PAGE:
Monday, November 17, 2008

Scattered Sheep

I've had something on my mind to write for a week or two, and have been mulling it over. A passage in my children's read aloud today pulled it together in my mind. We were reading from Mountain Born by Elizabeth Yates. A young boy named Peter was sent out to "shepherd" the flock for the first time. (A wise old shepherd remained close by, working at another task.) Peter fell asleep after lunch, the sheep dog was tending to an anxious ewe and her twin lambs, and the sheep scattered. When Peter woke up, the sheep were gone, the dog was gone, and he didn't know what to do. Benj, the wise old shepherd who had not been far, helped him to gather them and right it all.

"It doesn't take much to keep them together," Benj said quietly, "but once they get separated, it's a lot of work to bring them together again."

Jesus commanded us one major thing in regard to how we treat each other. Love one another. He said, "A new commandment I give to you, that you love one another; as I have loved you, that you also love one another. By this all will know that you are My disciples, if you have love for one another." (John 13:34,35)

Romans 12 says, "Let love be without hypocrisy. Abhor what is evil. Cling to what is good. Be kindly affectionate to one another with brotherly love, in honor giving preference to one another; not lagging in diligence, fervent in spirit, serving the Lord; rejoicing in hope, patient in tribulation, continuing steadfastly in prayer; distributing to the needs of the saints, given to hospitality..."

I've been thinking about how love without hypocrisy ought to behave toward the body of Christ. Whenever bitterness comes in, we excuse ourselves from Jesus' commandment to us. "They wronged me. They're hypocrites." We exempt ourselves from this command when our brother or sister has hurt us, or wronged us, or paid us less than we were worth, or just didn't respond to our need that they didn't know we had. Their failure is all too evident to us. We see every flaw, because we're family to them. We know every mistake they've made, every time they've tripped. And we count their sins as worth twice as much as ours, because their mistakes cost us something.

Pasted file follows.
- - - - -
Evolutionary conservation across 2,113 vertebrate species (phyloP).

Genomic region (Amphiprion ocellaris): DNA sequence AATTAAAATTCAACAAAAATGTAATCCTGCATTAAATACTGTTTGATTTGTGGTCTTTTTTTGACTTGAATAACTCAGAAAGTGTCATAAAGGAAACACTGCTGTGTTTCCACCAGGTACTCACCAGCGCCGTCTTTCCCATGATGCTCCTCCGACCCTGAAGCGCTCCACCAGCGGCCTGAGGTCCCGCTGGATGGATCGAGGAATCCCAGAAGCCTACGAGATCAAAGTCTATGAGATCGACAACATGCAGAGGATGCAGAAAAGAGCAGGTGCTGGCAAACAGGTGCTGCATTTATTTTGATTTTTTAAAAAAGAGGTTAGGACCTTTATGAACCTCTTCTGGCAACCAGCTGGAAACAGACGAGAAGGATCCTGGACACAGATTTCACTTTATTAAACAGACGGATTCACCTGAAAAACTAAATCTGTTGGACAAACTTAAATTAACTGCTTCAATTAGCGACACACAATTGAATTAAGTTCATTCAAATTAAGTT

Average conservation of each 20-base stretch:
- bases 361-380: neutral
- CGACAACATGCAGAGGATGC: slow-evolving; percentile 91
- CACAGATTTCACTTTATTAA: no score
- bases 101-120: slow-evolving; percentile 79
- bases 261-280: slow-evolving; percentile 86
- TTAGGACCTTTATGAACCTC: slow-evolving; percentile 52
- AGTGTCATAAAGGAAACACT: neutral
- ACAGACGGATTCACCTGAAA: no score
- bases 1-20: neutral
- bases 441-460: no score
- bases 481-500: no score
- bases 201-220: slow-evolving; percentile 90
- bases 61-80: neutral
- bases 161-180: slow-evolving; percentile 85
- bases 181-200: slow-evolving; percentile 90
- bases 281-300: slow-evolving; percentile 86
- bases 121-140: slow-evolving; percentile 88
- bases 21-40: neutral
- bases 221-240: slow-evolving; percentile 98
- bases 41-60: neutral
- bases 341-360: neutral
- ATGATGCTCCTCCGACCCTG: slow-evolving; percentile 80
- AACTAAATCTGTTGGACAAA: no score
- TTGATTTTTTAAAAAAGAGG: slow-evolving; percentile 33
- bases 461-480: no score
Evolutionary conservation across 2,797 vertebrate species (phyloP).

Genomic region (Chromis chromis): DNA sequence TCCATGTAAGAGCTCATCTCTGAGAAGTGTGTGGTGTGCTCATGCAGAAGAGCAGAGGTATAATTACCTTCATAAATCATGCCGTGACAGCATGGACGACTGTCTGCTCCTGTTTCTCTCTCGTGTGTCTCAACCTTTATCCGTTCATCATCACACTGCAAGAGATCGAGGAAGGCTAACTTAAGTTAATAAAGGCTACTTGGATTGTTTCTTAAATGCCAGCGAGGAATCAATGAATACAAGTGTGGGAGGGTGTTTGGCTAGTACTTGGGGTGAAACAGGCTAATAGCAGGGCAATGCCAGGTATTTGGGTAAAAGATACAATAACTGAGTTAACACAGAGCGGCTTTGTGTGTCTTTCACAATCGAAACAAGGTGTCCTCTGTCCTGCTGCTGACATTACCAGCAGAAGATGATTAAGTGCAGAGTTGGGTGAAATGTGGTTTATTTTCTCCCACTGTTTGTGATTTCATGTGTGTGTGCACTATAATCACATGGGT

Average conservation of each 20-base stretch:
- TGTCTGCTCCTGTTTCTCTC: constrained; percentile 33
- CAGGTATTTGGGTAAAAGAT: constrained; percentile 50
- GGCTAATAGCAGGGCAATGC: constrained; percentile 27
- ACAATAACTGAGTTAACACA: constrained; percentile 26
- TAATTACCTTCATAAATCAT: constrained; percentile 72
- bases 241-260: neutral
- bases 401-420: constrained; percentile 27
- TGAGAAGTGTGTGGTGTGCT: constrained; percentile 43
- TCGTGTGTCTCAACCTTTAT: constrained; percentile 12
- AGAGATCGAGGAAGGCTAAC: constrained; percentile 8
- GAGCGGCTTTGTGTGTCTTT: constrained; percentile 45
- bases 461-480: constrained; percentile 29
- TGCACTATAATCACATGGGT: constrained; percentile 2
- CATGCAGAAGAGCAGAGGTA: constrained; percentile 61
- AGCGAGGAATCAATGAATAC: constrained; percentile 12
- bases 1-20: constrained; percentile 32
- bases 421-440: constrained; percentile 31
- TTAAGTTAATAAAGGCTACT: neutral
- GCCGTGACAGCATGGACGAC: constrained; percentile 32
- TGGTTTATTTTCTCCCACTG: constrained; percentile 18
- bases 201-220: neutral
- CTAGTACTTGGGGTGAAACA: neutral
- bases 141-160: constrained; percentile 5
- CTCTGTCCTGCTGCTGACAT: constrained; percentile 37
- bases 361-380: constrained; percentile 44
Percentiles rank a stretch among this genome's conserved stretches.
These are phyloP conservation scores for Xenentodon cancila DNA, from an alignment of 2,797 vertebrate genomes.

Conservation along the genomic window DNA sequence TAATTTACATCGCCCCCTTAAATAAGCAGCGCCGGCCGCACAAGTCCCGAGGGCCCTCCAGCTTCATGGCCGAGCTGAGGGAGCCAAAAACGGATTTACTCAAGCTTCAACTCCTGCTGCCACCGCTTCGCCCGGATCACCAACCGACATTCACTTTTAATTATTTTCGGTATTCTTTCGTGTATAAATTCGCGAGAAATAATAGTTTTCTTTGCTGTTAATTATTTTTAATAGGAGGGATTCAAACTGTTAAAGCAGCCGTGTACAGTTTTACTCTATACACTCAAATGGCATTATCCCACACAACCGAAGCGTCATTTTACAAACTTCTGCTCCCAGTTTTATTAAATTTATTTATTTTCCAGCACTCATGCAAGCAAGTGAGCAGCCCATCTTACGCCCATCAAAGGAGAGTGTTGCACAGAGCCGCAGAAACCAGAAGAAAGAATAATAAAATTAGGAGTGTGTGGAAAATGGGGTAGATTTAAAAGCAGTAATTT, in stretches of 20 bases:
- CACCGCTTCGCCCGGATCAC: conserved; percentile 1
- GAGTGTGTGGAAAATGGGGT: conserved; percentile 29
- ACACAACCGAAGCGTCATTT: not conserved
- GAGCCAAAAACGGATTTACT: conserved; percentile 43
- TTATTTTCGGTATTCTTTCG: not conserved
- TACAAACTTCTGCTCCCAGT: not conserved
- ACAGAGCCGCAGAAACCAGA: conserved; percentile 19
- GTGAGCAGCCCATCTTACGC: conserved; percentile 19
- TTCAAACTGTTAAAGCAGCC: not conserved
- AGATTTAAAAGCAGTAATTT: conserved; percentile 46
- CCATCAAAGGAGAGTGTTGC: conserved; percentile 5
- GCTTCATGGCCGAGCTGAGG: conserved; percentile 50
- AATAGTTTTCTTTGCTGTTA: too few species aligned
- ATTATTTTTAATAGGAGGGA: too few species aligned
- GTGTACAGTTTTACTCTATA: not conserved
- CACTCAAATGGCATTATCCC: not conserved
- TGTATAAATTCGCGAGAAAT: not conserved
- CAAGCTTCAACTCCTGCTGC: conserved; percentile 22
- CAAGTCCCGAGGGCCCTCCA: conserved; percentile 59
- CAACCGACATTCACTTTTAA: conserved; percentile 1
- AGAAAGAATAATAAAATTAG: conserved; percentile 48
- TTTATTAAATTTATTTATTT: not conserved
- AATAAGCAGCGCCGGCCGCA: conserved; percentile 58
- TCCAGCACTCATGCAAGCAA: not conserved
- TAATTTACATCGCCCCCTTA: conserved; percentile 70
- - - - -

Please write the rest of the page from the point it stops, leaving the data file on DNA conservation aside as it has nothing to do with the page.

Beloved, let us love one another -- LOVE is of God. Accusing the brethren is not of God. Love is of God. Preferring others over myself is of God. Kind affection toward my brothers and sisters is of God. Patience in tribulation is of God.

I love my husband. Shall I then make a long list of all his failures over the last 11 years of our marriage? Every sin against me? Shall I post them on a website's message board? Who is the hypocrite in love if I do that? I am. Love suffers long, and is kind. Love acts like Shem and Japheth acted toward Noah (they were blessed). Knowing him to be drunk and naked in the tent, they went in backwards to cover him -- to protect him from shame. It doesn't act like Ham, who exploited his father's failure: who mocked -- and told everyone he saw.

Love comes alongside to help lift a heavy burden that his brother is carrying. It doesn't watch him falter under it and post a picture in the news. I may be right in every assessment of my brother's sins, failures, and negligence. Where does that leave me? Will I act like Jesus, reaching out to heal? Or will I grab my camera and my notepad to document their wrongdoing and publish it abroad?

I was sickened to read lists of grievances online by Christians against members of the body of Christ. They probably didn't see it that way, because it was against "the church".

We were forgiven so much. Can't we forgive our brothers? So what if we were wronged? Does nursing my grievance serve Christ? When we forgive, we unite ourselves in action with Christ, who forgave us. When we make lists, and check them twice, and accuse our brothers, we unite ourselves in action with the accuser of the brethren.

There is a place to pour out our hurts and our anger. To our Father in prayer -- not to the world. Pour it out to Him. And if someone has sinned against me, Jesus told me to go to that person.

I am asked by the One who forgave me to forgive. How can I refuse Him? Are even His commands trumped by my measly little owie? Is my dignity of such value to me that when my Savior asks me to forgive my brother I will not? Have I forgotten Him? No one owes me a debt so great that my own debt to Christ is not bigger. And He took it out of the way, having nailed it to the cross. Can't I nail my brother's debts there, too? It may be a real debt I am owed. SO WHAT? I owed more. Christ is worth more to me than the sum of all the debts of every brother who ever stepped on my foot.

"If he has wronged you or owes anything, put that on my account." (Philemon 18)

"Do not grieve the Holy Spirit of God, by Whom you were sealed for the day of redemption. Let all bitterness, wrath, anger, clamor, and evil-speaking be put away from you, with all malice. And be kind to one another, tenderhearted, forgiving one another, even as God in Christ forgave you. Therefore be imitators of God as dear children. And walk in love, as Christ also has loved us and given Himself for us..." (Ephesians 4:30-5:2)

"Now may the Lord direct your hearts into the love of God and into the patience of Christ."

"May the God of patience and comfort grant you to be likeminded toward one another, according to Christ Jesus, that you may with one mind and one mouth glorify the God and Father of our Lord Jesus Christ. Therefore receive one another, just as Christ also received us, to the glory of God." (Rom. 15:5-7)

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